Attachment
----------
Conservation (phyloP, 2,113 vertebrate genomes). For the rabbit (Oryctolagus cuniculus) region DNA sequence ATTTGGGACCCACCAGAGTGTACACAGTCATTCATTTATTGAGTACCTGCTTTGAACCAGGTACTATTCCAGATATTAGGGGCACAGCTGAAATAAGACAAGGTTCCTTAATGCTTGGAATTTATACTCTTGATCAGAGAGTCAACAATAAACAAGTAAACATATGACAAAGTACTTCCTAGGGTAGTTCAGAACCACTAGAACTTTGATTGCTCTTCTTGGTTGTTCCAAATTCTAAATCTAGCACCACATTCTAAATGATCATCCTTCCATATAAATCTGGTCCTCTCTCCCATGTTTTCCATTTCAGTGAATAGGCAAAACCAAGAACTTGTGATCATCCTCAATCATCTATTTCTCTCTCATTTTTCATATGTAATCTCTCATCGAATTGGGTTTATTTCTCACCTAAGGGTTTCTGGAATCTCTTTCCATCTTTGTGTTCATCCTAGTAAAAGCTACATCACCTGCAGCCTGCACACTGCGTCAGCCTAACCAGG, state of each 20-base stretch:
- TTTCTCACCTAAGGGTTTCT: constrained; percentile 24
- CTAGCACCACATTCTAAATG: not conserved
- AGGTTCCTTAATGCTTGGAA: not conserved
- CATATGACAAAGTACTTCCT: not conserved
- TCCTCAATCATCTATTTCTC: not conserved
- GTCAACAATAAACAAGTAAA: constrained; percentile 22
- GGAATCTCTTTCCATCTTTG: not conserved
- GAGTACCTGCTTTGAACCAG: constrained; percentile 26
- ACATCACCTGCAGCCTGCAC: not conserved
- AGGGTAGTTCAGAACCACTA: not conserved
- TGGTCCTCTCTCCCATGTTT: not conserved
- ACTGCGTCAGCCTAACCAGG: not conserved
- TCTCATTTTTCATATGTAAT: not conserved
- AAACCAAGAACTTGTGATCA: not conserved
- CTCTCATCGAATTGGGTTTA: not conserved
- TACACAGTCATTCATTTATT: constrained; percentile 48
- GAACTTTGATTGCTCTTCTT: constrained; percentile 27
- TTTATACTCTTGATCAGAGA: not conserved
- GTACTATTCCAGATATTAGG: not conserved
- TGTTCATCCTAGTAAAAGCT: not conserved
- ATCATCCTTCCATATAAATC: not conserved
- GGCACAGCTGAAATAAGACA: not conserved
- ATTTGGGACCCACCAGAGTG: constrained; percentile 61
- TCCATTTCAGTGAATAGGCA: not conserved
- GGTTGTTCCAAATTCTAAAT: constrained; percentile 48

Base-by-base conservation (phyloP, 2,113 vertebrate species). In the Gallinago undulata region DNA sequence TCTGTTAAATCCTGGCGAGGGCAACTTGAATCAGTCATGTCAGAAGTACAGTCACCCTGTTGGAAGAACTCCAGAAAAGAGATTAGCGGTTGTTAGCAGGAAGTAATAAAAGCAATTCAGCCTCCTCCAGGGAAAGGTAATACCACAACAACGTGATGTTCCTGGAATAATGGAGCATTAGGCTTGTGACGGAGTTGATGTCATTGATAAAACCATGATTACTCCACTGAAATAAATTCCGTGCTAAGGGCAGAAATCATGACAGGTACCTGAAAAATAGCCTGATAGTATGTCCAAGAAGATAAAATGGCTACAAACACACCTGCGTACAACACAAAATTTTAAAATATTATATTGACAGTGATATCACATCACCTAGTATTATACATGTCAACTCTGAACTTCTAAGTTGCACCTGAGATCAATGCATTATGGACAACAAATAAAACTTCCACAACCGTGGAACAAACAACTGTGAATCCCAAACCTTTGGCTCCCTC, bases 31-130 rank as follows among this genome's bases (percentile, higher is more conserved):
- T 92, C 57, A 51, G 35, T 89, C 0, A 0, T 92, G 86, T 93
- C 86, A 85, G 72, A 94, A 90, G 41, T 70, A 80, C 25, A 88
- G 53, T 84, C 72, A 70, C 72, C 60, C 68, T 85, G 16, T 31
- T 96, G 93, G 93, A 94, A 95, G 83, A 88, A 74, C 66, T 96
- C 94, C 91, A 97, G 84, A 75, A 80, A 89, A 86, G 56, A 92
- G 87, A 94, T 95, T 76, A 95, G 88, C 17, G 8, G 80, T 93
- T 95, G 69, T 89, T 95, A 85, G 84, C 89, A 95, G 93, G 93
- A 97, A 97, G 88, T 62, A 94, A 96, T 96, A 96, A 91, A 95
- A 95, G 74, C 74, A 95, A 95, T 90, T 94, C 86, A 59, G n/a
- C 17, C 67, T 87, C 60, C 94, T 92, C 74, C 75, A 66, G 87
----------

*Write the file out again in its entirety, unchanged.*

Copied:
Conservation (phyloP, 2,113 vertebrate genomes). For the rabbit (Oryctolagus cuniculus) region DNA sequence ATTTGGGACCCACCAGAGTGTACACAGTCATTCATTTATTGAGTACCTGCTTTGAACCAGGTACTATTCCAGATATTAGGGGCACAGCTGAAATAAGACAAGGTTCCTTAATGCTTGGAATTTATACTCTTGATCAGAGAGTCAACAATAAACAAGTAAACATATGACAAAGTACTTCCTAGGGTAGTTCAGAACCACTAGAACTTTGATTGCTCTTCTTGGTTGTTCCAAATTCTAAATCTAGCACCACATTCTAAATGATCATCCTTCCATATAAATCTGGTCCTCTCTCCCATGTTTTCCATTTCAGTGAATAGGCAAAACCAAGAACTTGTGATCATCCTCAATCATCTATTTCTCTCTCATTTTTCATATGTAATCTCTCATCGAATTGGGTTTATTTCTCACCTAAGGGTTTCTGGAATCTCTTTCCATCTTTGTGTTCATCCTAGTAAAAGCTACATCACCTGCAGCCTGCACACTGCGTCAGCCTAACCAGG, state of each 20-base stretch:
- TTTCTCACCTAAGGGTTTCT: constrained; percentile 24
- CTAGCACCACATTCTAAATG: not conserved
- AGGTTCCTTAATGCTTGGAA: not conserved
- CATATGACAAAGTACTTCCT: not conserved
- TCCTCAATCATCTATTTCTC: not conserved
- GTCAACAATAAACAAGTAAA: constrained; percentile 22
- GGAATCTCTTTCCATCTTTG: not conserved
- GAGTACCTGCTTTGAACCAG: constrained; percentile 26
- ACATCACCTGCAGCCTGCAC: not conserved
- AGGGTAGTTCAGAACCACTA: not conserved
- TGGTCCTCTCTCCCATGTTT: not conserved
- ACTGCGTCAGCCTAACCAGG: not conserved
- TCTCATTTTTCATATGTAAT: not conserved
- AAACCAAGAACTTGTGATCA: not conserved
- CTCTCATCGAATTGGGTTTA: not conserved
- TACACAGTCATTCATTTATT: constrained; percentile 48
- GAACTTTGATTGCTCTTCTT: constrained; percentile 27
- TTTATACTCTTGATCAGAGA: not conserved
- GTACTATTCCAGATATTAGG: not conserved
- TGTTCATCCTAGTAAAAGCT: not conserved
- ATCATCCTTCCATATAAATC: not conserved
- GGCACAGCTGAAATAAGACA: not conserved
- ATTTGGGACCCACCAGAGTG: constrained; percentile 61
- TCCATTTCAGTGAATAGGCA: not conserved
- GGTTGTTCCAAATTCTAAAT: constrained; percentile 48

Base-by-base conservation (phyloP, 2,113 vertebrate species). In the Gallinago undulata region DNA sequence TCTGTTAAATCCTGGCGAGGGCAACTTGAATCAGTCATGTCAGAAGTACAGTCACCCTGTTGGAAGAACTCCAGAAAAGAGATTAGCGGTTGTTAGCAGGAAGTAATAAAAGCAATTCAGCCTCCTCCAGGGAAAGGTAATACCACAACAACGTGATGTTCCTGGAATAATGGAGCATTAGGCTTGTGACGGAGTTGATGTCATTGATAAAACCATGATTACTCCACTGAAATAAATTCCGTGCTAAGGGCAGAAATCATGACAGGTACCTGAAAAATAGCCTGATAGTATGTCCAAGAAGATAAAATGGCTACAAACACACCTGCGTACAACACAAAATTTTAAAATATTATATTGACAGTGATATCACATCACCTAGTATTATACATGTCAACTCTGAACTTCTAAGTTGCACCTGAGATCAATGCATTATGGACAACAAATAAAACTTCCACAACCGTGGAACAAACAACTGTGAATCCCAAACCTTTGGCTCCCTC, bases 31-130 rank as follows among this genome's bases (percentile, higher is more conserved):
- T 92, C 57, A 51, G 35, T 89, C 0, A 0, T 92, G 86, T 93
- C 86, A 85, G 72, A 94, A 90, G 41, T 70, A 80, C 25, A 88
- G 53, T 84, C 72, A 70, C 72, C 60, C 68, T 85, G 16, T 31
- T 96, G 93, G 93, A 94, A 95, G 83, A 88, A 74, C 66, T 96
- C 94, C 91, A 97, G 84, A 75, A 80, A 89, A 86, G 56, A 92
- G 87, A 94, T 95, T 76, A 95, G 88, C 17, G 8, G 80, T 93
- T 95, G 69, T 89, T 95, A 85, G 84, C 89, A 95, G 93, G 93
- A 97, A 97, G 88, T 62, A 94, A 96, T 96, A 96, A 91, A 95
- A 95, G 74, C 74, A 95, A 95, T 90, T 94, C 86, A 59, G n/a
- C 17, C 67, T 87, C 60, C 94, T 92, C 74, C 75, A 66, G 87